www.foodandphoto.com

Liquored up and laquered down,
She's got the biggest hair in town!

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www.foodandphoto.com

Liquored up and laquered down,
She's got the biggest hair in town!

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post #11 of 26
post #12 of 26
Where to get Pizza stones?

(drum roll please.....)

Home Despot or any other hardware/home place. BUT, ya gotta look in the BBQ section, those small cardboard boxes of bbq tiles. Same stuff, just a bit smaller that's all. I just jammed them in a sheet pan, custom cutting a few, and keep the sheet pan in the oven.

If you want to go the quarry stone tile route, make sure you use UN glazed tiles. Many glazes use lead and other nasty chemicals, after all they were designed for floors and not for food.

Hope this helps
...."This whole reality thing is really not what I expected it would be"......
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...."This whole reality thing is really not what I expected it would be"......
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post #13 of 26
What about visiting a kitchen-counter shop and inquiring about a sink-cutout piece of granite? They would porbably cut it in half for a nominal fee, and you'ld have not only a great pizza stone, but a quick-defrost surface for frozen foods. We use our counter for defrosting and it's quite effective. They used to sell small pieces of granite especially for defrosting stuff.

I took our cutouts to my son's cabinet shop to use as a sharpening surface with wet-or-dry paper or carbide grit.

Mike
travelling gourmand
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travelling gourmand
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post #14 of 26
Mike, Granite will not be able to handle the temperatures in the oven. It will crack. Typically it should never be allowed contact anything above 250 degrees. Now some of you may say Phht to that but is it worth the cost of replacing something that can cost as much as 120.00 a sqft? Even though it is solid stone it still contains traces of moisture and will crack.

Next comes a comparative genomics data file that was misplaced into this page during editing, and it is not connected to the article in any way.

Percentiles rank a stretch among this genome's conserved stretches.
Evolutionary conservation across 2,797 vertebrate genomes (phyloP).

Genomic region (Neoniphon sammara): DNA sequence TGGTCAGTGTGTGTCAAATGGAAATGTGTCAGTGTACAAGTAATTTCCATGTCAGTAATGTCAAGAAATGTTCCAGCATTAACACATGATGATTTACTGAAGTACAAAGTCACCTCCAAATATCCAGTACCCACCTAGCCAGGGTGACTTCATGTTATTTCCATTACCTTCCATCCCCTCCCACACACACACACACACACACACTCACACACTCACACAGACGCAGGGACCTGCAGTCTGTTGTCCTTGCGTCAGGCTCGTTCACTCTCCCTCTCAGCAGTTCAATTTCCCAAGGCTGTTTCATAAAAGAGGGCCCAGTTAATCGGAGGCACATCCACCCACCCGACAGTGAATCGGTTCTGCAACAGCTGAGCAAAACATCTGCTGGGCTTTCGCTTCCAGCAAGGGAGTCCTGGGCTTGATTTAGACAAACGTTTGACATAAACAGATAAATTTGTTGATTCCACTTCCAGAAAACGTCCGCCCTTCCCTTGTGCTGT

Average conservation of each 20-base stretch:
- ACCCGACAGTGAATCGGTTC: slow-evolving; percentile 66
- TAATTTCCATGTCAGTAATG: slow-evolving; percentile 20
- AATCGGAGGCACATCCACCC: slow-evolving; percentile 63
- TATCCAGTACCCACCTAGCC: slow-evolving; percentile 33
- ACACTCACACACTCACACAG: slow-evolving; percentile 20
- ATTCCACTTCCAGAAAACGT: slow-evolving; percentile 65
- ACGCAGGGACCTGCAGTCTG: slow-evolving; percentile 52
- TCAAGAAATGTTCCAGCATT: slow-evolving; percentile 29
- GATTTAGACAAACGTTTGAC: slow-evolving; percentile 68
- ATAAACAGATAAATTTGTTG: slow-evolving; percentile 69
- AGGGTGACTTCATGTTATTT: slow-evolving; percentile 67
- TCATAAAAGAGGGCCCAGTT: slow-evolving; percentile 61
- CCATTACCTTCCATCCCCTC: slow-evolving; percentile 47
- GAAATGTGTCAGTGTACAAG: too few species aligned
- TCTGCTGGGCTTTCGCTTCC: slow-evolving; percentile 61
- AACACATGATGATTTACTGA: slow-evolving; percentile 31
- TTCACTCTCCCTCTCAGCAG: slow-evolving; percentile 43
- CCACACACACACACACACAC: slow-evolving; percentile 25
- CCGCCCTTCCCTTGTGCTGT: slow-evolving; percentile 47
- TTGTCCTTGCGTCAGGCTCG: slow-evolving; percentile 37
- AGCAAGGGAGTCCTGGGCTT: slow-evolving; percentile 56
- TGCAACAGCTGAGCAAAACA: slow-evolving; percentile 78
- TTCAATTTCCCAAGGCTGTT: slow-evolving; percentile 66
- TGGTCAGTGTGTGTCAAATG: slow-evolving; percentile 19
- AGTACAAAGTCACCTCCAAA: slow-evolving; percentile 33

IMHPO I'll stand by the post I made before. That stone from Williams-Sonoma has been used for 4 years, moved halfway accross the country and has held up. Heck I've even used, and am currently using as I type, the self cleaning feature with no ill effects. The dang thing is as thick as the deck of my old Blodgett oven. If it cracks it's because I did something stoooopid. Not due to how it was made.

Well worth the 39.00 investment.:cool:
post #15 of 26
Well, OldSchool-

You may be right. As I mentioned, I took our cut-outs for sharpening surfaces, and didn't actually try them in the oven. (I have a baking stone like those described in the other posts.)

However, we routinely set hot pots and pans - well above 250 degrees - on our granite counters without problems after four years.

And, while custom-fitted granite counters may certainly cost $120 or more per square foot, the surplus cutouts should not be anywhere near that price.

Mike
travelling gourmand
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travelling gourmand
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post #16 of 26
After a private discussion with oldschool, he has convinced me - with his own experience - that I should be wary of setting really hot pans on my nice granite counters, and I'm not going to do it any more.

Live and learn! :o

Mike
travelling gourmand
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travelling gourmand
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post #17 of 26
yeah yeah, get it, do it... and let me know how it works for you!

1 inch thick:smiles:. I think you'd need to preheat for a good hour or even more. I saw it too and wanted it. Hubby raised an eyebrow at the expense and yet another thing in the kitchen, then our friends who barely ever cook but are wealthy just told us they are getting an artisan baker to install a perfectly designed wood fired brick oven (with gas alternative in case they don't feel like lighting a fire) in their backyard for over 10 grand, for the occasional pizza.:crazy: How's that 200 dollar hearth looking now...